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On 2/24/98, toxman wrote: anyone with any info whatsoever on exposure to styrene?

Posted by Susan Snow,, on 4/11/98

Common Name: Styrene Monomer

CAS Number: 100-42-5


* Styrene Monomer can affect you when breathed and by passing through skin.

* Because this is a MUTAGEN, handle it as a possible cancer causing substance WITH EXTREME CAUTION.

* It may also damage the fetus.

* Exposure can irritate the eyes, nose, and throat. Higher levels can cause you to feel dizzy, lightheaded. and to pass out. Very high levels could cause brain and liver damage, and death.

* Repeated exposure to lower levels can cause trouble concentrating, memory problems, and affect learning ability.



Styrene Monomer is a colorless oily liquid with an aromatic odor. It is used in making polystyrene plastics, protective coatings, polyesters, resins, and as a chemical intermediate.


Acute Health Effects

The following acute (short term) health effects may occur immediately or shortly after exposure to Styrene Monomer:

* Exposure can irritate the eyes, nose, throat and skin. Higher levels can cause you to feel dizzy, lightheaded, and to pass out. Very high levels could cause brain and liver damage and death.

* Contact can irritate the skin and eyes.

Chronic Health Effects

The following chronic (long term) health effects can occur at some time after exposure to Styrene Monomer and can last for months or years:

Cancer Hazard

* Styrene Monomer causes MUTATIONS (genetic changes). Such chemicals may have a cancer risk, and in fact, there is limited evidence that it causes cancer of the lung in animals.

* Many scientists believe there is no safe level of exposure to a cancer causing agent. Such substances may also have the potential for causing reproductive damage in humans.

Reproductive Hazard

* Styrene Monomer may damage the developing fetus.

* There is limited evidence that it may decrease fertility in females.

Other Long Term Effects

* Repeated exposure can cause memory and concentration problems, difficulty in learning, slowed reflexes, and trouble with balancing.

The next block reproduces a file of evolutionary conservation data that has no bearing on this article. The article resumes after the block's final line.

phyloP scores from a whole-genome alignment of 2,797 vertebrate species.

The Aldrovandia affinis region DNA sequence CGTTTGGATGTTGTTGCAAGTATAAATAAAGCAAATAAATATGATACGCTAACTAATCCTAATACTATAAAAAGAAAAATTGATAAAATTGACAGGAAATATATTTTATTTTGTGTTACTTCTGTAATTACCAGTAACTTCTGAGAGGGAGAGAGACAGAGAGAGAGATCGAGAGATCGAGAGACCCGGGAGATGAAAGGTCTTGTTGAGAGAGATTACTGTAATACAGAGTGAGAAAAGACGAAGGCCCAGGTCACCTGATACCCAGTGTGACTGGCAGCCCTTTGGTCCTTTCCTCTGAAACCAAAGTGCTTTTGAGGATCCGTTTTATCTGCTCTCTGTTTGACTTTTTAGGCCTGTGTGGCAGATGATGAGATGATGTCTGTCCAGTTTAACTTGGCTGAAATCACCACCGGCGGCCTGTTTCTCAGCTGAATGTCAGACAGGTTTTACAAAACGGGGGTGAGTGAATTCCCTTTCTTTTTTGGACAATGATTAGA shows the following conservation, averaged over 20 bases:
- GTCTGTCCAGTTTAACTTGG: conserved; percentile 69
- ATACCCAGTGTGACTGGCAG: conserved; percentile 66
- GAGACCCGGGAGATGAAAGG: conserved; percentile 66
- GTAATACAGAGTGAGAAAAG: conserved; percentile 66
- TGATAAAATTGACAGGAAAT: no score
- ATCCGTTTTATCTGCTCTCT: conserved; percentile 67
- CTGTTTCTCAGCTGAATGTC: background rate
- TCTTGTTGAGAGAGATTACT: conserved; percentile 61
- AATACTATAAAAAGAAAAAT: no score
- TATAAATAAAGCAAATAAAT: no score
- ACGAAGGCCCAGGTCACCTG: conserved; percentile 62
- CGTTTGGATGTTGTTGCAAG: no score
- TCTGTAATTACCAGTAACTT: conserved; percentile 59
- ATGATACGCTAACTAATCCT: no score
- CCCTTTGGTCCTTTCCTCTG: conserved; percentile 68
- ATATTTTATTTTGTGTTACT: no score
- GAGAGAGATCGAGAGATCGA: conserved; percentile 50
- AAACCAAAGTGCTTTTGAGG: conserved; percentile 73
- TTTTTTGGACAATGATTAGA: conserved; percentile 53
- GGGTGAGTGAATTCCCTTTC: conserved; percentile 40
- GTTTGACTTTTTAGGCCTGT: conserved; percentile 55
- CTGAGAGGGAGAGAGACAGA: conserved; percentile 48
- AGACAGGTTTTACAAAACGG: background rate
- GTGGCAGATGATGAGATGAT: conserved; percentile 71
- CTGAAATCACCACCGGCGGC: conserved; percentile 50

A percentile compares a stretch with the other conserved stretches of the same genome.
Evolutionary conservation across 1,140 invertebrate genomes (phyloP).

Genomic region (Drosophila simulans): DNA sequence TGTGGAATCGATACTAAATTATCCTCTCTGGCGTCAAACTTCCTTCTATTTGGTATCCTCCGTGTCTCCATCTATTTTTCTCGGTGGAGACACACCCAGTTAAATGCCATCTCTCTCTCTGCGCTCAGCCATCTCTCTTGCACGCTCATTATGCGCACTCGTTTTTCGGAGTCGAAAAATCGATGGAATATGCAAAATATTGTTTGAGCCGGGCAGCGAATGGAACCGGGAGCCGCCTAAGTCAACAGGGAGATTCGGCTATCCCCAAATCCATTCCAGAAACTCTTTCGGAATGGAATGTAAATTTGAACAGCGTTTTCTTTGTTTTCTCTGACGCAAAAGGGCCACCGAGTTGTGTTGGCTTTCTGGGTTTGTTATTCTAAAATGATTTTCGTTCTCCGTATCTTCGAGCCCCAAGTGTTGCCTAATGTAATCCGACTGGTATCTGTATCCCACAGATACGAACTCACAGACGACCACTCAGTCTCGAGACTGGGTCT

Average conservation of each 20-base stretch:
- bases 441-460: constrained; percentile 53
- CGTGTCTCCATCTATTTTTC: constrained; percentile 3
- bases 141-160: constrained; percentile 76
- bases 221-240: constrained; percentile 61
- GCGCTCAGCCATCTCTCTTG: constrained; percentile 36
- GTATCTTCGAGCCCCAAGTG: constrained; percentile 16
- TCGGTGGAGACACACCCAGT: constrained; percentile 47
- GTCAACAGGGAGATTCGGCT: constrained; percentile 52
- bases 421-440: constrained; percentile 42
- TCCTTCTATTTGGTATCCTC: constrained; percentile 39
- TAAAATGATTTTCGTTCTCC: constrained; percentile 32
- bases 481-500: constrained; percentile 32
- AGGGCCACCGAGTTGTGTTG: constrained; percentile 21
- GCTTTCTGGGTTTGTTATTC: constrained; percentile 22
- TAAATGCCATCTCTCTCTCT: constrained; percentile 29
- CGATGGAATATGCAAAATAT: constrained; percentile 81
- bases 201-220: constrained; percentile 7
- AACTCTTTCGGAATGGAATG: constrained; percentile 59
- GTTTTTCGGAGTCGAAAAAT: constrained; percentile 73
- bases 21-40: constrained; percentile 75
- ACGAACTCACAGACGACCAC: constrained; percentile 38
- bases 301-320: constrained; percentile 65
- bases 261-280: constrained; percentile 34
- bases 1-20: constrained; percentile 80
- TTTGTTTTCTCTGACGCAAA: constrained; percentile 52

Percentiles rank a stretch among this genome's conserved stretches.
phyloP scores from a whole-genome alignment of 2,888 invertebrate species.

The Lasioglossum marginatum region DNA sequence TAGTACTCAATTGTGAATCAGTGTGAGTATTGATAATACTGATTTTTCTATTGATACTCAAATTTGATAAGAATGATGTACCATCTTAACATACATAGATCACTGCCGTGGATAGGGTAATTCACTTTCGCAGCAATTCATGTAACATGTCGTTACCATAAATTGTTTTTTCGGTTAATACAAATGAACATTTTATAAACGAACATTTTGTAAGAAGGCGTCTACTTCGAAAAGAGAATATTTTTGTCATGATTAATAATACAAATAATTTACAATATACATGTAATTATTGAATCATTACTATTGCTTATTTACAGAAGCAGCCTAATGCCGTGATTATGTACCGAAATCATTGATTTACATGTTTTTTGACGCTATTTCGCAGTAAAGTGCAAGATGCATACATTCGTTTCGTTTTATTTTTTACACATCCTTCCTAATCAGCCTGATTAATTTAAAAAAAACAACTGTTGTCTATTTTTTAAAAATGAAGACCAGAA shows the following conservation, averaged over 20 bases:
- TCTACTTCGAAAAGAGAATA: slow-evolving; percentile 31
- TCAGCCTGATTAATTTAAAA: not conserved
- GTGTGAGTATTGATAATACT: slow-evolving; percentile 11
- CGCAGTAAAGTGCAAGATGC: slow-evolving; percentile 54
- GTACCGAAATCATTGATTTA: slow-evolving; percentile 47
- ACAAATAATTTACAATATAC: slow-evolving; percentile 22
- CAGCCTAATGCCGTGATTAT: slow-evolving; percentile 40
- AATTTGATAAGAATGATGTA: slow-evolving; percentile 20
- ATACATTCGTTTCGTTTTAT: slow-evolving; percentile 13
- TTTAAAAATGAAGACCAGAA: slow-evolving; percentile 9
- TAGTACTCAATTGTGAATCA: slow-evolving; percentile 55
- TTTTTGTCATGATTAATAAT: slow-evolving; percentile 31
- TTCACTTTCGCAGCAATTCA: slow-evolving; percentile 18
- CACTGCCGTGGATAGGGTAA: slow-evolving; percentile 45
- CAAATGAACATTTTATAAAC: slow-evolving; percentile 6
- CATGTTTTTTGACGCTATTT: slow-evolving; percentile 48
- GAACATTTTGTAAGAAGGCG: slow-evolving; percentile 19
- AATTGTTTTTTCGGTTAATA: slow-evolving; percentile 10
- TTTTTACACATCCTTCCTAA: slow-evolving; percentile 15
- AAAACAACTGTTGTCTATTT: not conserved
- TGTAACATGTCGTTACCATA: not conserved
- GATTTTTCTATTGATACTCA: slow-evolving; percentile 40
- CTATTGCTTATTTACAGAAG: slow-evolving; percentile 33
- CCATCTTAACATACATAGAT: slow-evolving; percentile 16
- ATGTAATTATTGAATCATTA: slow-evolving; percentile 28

* Styrene Monomer can cause headaches, drowsiness, numbness and stomach upset.

Medical Testing

For those with frequent or potentially high exposure (half the TLV or greater, or significant skin contact), the following is recommended before beginning work and at regular times after that:

* Exam of the nervous system.

If symptoms develop or overexposure is suspected, the following may be useful:

* EEG (brain wave study).

* Interview for brain effects, including recent memory, mood (irritability, withdrawal), concentration, headaches, malaise and altered sleep patterns. Consider cerebellar, autonomic and peripheral nervous system evaluation. Positive and borderline individuals should be referred for neuropsychological testing.

Any evaluation should include a careful history of past and present symptoms with an exam. Medical tests that look for damage already done are not a substitute for controlling exposure. You have a legal right to request copies of your medical testing under OSHA 1910.20.


Styrene Monomer is a colorless to yellowish oily liquid. When heated, it is converted into the polymer, polystyrene, which is a clear plastic with excellent insulating properties. Styrene Monomer is used to make plastics, synthetic rubber, and resins, and in the production of insulators. It may enter the environment from industrial discharges, municipal waste treatment plant discharges, or spills.

For further information:


Styrene Problem


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